Day Four of the Road Trip started with an early breakfast in the Super 8 motel dining area, and the unusual sight (well for me anyway) of an elderly couple saying grace before tucking in. Without wishing to belittle something which obviously means a lot to them I can’t ever recall the same scene in Britain, especially over a bowl of multi-coloured Cheerios. It was a veritable league of nations in the dining room as French, Dutch, and Asian parties out-numbered the American contingent.

Once on the road it didn’t take long to get to our destination of Merritt Island, 140,000 acres of land that strikes an odd balance between being home to NASA’s Kennedy Space Center, and a huge wildlife refuge that receives thousands of migrating birds every year. Miles away in the distance one can see the huge NASA Vehicle Assembly Building where the space shuttle is attached to its booster rockets and fuel cell. It is said that the NASA logo on the side of the building is the size of a baseball pitch. But we were there for walking today. Merritt Island baby gatorIt was already getting hot as we arrived at the refuge visitor centre to collect maps and good advice. The centre had a short boardwalk trail behind it and being given a tip off by the warden we wandered round to spot the first two alligators of the day. While the gators watched on silently with beady eyes out off the water, the predominant sound was the pig frogs grunting loudly and living up to the name. A solitary turtle completed a decent start on the wildlife front.

A couple of miles up the road were two short trails and we decided to tramp around the shortest and save our energy for the 5 miles Cruickshank Trail later on. It is easy to become blasé about yet another patch of forest and ferns, and while having its own quiet beauty the trail produced no wildlife or surprises of note apart from a sudden clearing where the path crossed a railway line that arrowed away into the shimmering distance. Warm up walk completed it was time to wind our way around the 7 miles long Black Point Wildlife Scenic Drive at a stately 15 mph, eyes peeled for any gators, but mainly stopping to photograph the birds that hadn’t migrated in March. About half way around the scenic drive is the Cruickshank Trail named after Allan D. Cruickshank who was a famous wildlife photographer, writer, and naturalist instrumental in the establishment of Merritt Island National Wildlife Refuge. Merritt Island Cruickshank Trail viewEven though the temperatures were now baking around midday we strode out, stopping only once in a shady wooden shelter for a rest , an apple each, and plenty of water.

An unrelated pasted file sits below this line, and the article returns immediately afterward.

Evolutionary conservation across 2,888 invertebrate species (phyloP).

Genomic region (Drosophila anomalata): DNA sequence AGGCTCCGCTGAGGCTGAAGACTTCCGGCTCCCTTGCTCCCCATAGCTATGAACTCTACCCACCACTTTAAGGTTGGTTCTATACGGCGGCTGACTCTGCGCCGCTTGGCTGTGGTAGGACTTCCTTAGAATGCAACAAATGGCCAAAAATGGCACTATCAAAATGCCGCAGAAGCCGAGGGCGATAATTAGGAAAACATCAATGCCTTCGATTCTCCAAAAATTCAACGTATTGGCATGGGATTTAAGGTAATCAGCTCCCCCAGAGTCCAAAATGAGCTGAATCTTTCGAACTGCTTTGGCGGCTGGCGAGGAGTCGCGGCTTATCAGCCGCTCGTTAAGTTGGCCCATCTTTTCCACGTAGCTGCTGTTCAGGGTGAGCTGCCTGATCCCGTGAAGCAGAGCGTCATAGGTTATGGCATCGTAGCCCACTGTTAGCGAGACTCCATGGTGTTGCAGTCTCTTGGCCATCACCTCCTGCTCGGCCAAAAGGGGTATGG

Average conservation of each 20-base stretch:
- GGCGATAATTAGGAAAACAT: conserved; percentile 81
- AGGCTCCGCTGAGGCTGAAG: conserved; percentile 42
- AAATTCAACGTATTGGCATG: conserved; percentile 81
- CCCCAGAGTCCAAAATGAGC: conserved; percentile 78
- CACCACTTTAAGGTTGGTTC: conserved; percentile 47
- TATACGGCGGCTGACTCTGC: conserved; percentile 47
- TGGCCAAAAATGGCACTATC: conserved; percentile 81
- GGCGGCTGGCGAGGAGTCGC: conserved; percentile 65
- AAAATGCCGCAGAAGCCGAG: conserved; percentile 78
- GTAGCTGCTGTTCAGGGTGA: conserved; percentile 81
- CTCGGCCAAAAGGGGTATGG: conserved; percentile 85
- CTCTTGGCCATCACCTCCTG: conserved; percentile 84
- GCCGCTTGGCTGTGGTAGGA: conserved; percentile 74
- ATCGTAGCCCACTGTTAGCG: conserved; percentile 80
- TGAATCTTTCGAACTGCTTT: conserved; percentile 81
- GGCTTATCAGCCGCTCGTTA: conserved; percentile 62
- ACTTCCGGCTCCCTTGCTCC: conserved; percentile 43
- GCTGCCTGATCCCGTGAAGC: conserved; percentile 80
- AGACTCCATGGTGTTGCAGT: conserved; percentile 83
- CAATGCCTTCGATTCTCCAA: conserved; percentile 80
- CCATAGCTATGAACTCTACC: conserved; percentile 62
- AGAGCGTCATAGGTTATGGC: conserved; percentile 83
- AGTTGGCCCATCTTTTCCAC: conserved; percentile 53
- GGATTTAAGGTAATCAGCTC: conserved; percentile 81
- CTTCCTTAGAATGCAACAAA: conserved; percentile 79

Although we saw plenty of birdlife, the best time to visit is between October and March when thousands more birds live at Merritt before migration. The alligators were in hiding too, but it didn’t detract from a walk we had to ourselves in an amazing landscape. In fact ironically having completed the 5 miles the largest and most impressive alligator seen up to press was actually in the marshy area next to the car park. Memorable enough in its own right, the creature will live long in my mind due to the conversation it provoked between a young couple and ourselves. Arriving back at the car park I noticed the young woman peering over a viewing deck and dryly commented to Tina that she didn’t appear to be dressed for walking. In fact she looked like she was off to “The Prom” as I believe it is known over here. Is it a real one?!Her short black dress and high heels were perhaps not ideal for the Cruickshank Trail, and the decision to clamber back into her boyfriend’s monster truck some 6 feet off the ground was probably best after she demonstrated a frightening lack of what might be termed ‘alligator awareness’. “Is it a real one?”, she cooed at me as we watched the gator watching us. I was a little taken a back by this and fortunately the gator answered her question for me by readjusting its position in the reeds. “Oh it is real then”, she exclaimed in surprise, adding “So why isn’t it coming up here to eat us?”. Still incredulous, I opined that alligators are naturally afraid of humans but if she cared to get a bit closer to invade its territory I was sure it would make a decent attempt at giving chase. The gator having enough of this conversation disappeared into the reeds, and somewhat bemused we headed back to the car.